(Last Updated On: April 17, 2010)
Movie of the Month: Winter Magic Around the World
Director: John Jay
Year: Features footage from 1946-1970, could not find date of compilation
Where can I find it? amazon.com
I like old ski movies. I’ll admit, I have a weakness for them. The more old ski movies I watch, the more I realize we are doing the same things now as they did over 50 years ago. Only a few things have changed- helmets have replaced hats, ski equipment is not as sketchball, it’s now cool to wear sunscreen instead of walking with a lobster face, and people don’t ski like their ankles around bound together with rope anymore. Other than that, skiing and ski movies have not changed. The heart and soul of this sport evolved from an era where skiers were just as die-hard as the skiers today. Like I’ve said before, “The more things change, the more they stay the same.”
I also like ski movies because they teach me something new every time I slip a new one into the DVD player. Have any of the new-release ski flicks taught me anything new this year? I can’t think of any. But, Winter Magic Around the World was an entire learning experience in and of itself.
First, this movie taught me about John Jay. I’m young and I grew up in an era where Warren Miller movies rocked the ski world. Sure, Greg Stump had a brief stint of fantastic films. But, his legend was short-lived. As he began to fade, production companies like TGR and MSP began finding their way into the niche of skiers that found something lacking in WME. But, who knew the heart of all of this started with John Jay?
John Jay reminds me a lot of Warren Miller. In Winter Magic, Jay narrates in what I call “old style”. You hear Warren Miller telling this story all the time…. Old ski movies were shown as film, but the narration was done in person. Jay very obviously narrates this compilation of ski footage he has obtained throughout the years on a much later date. My guess is that his narration is taking place somewhere in the 1990’s, not long before his death in 2000.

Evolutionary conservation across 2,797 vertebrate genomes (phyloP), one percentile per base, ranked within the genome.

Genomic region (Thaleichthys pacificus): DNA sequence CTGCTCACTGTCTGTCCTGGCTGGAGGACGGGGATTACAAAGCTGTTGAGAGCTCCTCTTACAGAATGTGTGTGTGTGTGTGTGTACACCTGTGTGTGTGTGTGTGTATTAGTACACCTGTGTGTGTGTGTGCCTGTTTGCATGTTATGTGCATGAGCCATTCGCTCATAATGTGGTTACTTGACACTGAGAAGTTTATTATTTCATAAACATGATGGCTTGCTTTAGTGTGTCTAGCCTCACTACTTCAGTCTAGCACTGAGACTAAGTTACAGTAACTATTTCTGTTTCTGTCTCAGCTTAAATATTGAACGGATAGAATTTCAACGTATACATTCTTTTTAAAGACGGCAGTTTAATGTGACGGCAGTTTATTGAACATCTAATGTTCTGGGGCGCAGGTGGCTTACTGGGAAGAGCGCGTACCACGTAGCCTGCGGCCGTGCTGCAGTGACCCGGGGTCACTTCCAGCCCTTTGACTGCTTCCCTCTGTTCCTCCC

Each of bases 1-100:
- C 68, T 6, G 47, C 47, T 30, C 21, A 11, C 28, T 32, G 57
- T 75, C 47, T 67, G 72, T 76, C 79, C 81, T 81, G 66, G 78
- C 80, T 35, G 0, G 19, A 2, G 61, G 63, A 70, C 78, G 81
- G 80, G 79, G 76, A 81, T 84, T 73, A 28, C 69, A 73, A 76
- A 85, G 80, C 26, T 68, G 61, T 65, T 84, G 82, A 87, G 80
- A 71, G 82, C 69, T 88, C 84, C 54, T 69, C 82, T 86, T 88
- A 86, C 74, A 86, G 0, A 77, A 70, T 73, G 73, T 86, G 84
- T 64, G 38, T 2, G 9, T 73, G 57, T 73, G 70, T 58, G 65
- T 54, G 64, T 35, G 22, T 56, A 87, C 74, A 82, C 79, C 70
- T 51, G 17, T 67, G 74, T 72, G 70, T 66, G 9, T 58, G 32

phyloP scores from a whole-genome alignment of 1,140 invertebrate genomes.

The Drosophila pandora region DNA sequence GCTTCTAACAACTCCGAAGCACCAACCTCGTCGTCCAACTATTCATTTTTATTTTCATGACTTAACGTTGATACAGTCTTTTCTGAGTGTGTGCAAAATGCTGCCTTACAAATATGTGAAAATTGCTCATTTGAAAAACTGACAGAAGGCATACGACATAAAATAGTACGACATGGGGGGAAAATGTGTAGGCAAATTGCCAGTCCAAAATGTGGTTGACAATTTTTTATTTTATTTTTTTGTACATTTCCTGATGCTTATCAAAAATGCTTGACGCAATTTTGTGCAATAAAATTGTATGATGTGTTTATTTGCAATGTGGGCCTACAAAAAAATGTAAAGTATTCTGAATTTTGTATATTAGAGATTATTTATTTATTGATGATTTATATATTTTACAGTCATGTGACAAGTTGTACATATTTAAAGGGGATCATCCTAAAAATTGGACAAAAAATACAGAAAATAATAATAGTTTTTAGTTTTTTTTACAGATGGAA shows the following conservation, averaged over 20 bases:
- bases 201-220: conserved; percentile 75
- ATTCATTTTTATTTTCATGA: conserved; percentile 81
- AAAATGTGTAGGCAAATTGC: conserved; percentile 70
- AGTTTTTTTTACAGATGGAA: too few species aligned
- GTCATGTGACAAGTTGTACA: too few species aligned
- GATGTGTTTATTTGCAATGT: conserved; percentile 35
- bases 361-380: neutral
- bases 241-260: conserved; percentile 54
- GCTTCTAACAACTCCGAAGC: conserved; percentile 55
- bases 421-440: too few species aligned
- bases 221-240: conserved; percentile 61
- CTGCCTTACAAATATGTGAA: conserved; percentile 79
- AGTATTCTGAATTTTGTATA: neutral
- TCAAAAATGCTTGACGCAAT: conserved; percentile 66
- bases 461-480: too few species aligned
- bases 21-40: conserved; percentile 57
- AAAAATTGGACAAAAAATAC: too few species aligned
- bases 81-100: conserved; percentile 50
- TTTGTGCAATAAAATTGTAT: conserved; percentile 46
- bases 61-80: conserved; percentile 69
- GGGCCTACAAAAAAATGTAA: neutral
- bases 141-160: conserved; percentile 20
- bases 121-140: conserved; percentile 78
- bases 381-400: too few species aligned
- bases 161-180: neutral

John Jay has a long list of ski movies he has produced of which you can read more about in his bio. But, even more interesting, is Jay’s role in the army during World War II. Already being an avid skier and ski-film producer, Jay received his orders in 1942 to report to 1st Battalion, 87th Regiment at Fort Lewis as the Second Lieutenant to the ski troops. Jay then led an eight-man subdivision of the 1st Battalion on the first winter ascent of Mount Rainier in Washington. That same year, Jay became Captain and began what became known as the 10th Mountain Division. Shortly after, Jay began putting together his second film, Ski Patrol. Completed in the fall of 1943, the film drew 75,000 viewers and helped produce a wealth of army recruits. After his career in the army Jay continued his ski-filming career until he died in 2000 at the age of 84.
Winter Magic is a compilation of ski footage that Jay collected from 1946 to 1970. Judging by other ski movies he has produced in certain locations, I believe that most of the footage was obtained in the late 1950’s and 1960’s.